In what is poised to become one of the most expensive works of contemporary art ever to be sold at auction, a sixty-year old portrait of Marilyn Monroe by Andy Warhol will be sold at Christie’s this May. Coming to a 20th-century art evening sale in New York with an estimate upon request, Shot Sage Blue Marilyn (1964) is expected to fetch a sum around $200 million. If it reaches its expectation, the sale could nearly double Warhol’s current record of $105.4 million, set when his 1963 canvas Silver Car Crash (Double Disaster) sold at Sotheby’s in 2013.
Measuring at 3 feet-by-3 feet the silkscreen painting depicts a press photo from Monroe’s 1953 film Niagara. The image is one Warhol used repeatedly in his work until his death in 1987. It derives from his “Shot Marilyn” portraits series, which Warhol produced after an incident at his downtown studio in 1964 when an anonymous visitor shot and damaged a hoard of unpainted canvases.
The work is being sold from the estate of Swiss art dealers, Thomas and Doris Ammann, siblings who co-founded their family gallery which was known for attracting high-profile collectors of modern and contemporary art. Doris ran the enterprise until her death at age 76 in March 2021; her brother died nearly three decades earlier in 1993.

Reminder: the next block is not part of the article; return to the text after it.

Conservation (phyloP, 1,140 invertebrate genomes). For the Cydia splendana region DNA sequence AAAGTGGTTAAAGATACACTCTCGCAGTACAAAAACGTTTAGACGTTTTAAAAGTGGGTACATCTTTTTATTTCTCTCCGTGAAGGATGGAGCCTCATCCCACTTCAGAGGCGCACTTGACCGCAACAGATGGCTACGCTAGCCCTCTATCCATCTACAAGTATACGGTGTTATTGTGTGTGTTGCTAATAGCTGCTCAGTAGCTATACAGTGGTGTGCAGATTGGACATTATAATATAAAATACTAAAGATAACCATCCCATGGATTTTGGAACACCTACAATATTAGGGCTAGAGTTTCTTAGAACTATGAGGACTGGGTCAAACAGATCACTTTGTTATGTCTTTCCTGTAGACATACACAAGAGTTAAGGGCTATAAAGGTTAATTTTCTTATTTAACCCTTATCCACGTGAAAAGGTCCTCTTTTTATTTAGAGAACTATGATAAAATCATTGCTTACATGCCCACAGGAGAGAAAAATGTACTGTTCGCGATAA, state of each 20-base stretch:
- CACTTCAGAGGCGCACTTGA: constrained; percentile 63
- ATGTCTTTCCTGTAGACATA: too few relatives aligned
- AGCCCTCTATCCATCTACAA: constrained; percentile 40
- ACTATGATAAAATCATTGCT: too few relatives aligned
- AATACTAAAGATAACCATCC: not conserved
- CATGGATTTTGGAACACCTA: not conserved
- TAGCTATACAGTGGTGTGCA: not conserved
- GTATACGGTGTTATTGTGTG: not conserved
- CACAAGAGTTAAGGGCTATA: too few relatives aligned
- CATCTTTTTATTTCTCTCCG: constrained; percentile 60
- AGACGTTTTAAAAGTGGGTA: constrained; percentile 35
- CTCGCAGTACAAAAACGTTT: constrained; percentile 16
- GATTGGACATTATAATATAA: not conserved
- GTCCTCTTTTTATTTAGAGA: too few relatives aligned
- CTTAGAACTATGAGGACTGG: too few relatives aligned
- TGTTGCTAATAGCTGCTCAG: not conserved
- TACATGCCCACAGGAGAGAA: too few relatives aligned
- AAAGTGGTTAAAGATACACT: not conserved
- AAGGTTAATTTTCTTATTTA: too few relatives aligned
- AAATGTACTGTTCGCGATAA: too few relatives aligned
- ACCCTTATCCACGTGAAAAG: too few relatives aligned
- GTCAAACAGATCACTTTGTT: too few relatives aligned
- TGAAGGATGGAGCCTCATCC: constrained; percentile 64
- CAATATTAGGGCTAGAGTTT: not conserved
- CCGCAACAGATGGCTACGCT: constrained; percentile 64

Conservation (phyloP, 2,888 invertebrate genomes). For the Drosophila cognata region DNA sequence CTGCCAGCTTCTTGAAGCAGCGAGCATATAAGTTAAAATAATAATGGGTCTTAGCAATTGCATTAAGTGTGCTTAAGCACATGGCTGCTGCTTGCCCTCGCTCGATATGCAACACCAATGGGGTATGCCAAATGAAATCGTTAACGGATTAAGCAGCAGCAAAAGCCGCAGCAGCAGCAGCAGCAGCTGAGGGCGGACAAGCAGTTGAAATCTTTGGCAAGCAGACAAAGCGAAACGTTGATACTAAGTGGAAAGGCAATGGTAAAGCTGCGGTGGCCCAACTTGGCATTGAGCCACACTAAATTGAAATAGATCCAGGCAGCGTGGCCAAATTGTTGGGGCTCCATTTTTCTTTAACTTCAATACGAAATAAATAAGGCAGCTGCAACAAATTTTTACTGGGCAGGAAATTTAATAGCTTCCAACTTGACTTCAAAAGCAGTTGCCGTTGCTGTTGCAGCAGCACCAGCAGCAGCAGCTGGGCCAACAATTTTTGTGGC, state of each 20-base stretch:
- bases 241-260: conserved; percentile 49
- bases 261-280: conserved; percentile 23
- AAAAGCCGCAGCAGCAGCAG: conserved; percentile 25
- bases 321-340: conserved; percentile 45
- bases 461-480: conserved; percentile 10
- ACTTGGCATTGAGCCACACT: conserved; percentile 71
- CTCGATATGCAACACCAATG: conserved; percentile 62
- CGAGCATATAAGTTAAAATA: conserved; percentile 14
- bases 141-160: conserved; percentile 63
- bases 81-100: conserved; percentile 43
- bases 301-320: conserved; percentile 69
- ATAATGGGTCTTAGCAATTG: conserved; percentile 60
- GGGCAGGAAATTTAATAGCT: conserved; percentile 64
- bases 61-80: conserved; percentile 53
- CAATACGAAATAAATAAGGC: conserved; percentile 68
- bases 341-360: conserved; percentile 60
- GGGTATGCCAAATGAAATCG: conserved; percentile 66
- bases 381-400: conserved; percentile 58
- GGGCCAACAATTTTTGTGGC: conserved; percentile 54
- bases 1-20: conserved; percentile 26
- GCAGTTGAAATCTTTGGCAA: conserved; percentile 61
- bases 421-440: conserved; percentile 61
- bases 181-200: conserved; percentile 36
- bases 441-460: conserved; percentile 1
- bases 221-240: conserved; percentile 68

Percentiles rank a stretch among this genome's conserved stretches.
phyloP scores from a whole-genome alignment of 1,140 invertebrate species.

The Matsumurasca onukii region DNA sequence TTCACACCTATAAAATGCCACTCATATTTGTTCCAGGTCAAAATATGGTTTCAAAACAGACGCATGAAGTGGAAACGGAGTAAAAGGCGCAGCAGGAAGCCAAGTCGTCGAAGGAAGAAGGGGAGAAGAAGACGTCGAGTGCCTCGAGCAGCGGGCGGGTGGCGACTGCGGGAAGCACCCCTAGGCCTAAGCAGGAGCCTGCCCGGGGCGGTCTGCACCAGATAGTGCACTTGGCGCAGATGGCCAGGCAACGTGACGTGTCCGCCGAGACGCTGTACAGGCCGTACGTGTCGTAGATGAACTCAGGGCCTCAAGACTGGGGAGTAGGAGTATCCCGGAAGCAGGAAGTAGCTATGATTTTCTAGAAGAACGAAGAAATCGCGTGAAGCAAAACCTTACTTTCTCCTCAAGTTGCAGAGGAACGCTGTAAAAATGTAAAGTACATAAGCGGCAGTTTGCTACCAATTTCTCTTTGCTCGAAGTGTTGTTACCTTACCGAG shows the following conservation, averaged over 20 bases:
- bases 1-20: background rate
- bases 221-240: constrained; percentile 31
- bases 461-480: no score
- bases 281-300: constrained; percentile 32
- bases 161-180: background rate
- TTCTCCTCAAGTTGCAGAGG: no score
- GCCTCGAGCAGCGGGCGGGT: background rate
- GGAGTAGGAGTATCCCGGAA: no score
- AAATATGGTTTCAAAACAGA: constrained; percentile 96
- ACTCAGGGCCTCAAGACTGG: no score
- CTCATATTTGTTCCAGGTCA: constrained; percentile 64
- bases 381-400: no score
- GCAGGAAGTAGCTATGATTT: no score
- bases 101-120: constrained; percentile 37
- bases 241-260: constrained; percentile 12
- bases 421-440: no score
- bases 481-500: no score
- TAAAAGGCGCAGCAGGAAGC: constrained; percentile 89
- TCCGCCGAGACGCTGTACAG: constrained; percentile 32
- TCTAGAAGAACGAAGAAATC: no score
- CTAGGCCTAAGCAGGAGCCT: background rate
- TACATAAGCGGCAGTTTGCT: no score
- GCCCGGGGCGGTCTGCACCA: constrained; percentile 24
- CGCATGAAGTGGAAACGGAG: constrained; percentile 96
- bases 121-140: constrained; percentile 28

All proceeds from the sale of the Warhol portrait will go to benefit their namesake foundation, a charitable entity established by the family’s trustees to benefit causes related to healthcare and education. The foundation is set up to run for only a period of 3 to 5 years until the funds from the Warhol sale are distributed in full, a Christie’s spokesperson said in a statement.
The sale of the Warhol portrait marks another boost to the post-pandemic art market, as major, long-awaited consignments become available from the holdings of collectors from the Silent Generation. Before Thomas Ammann acquired the work in the 1970s, it belonged to the New York publisher and storied collector, S.I. Newhouse. Warhol produced only five versions of the present painting; others remain in private hands of mega-collectors like American investors Peter Brant and Ken Griffin.
Speaking of the work’s importance, Alex Rotter, Christie’s chairman of the 20th and 21st century art departments, said in a press conference at the house’s New York headquarters, “This painting was a mystery to many people in the art world. When a painting like this comes up at auction, it changes the market not only for Warhol, but it changes the market itself.”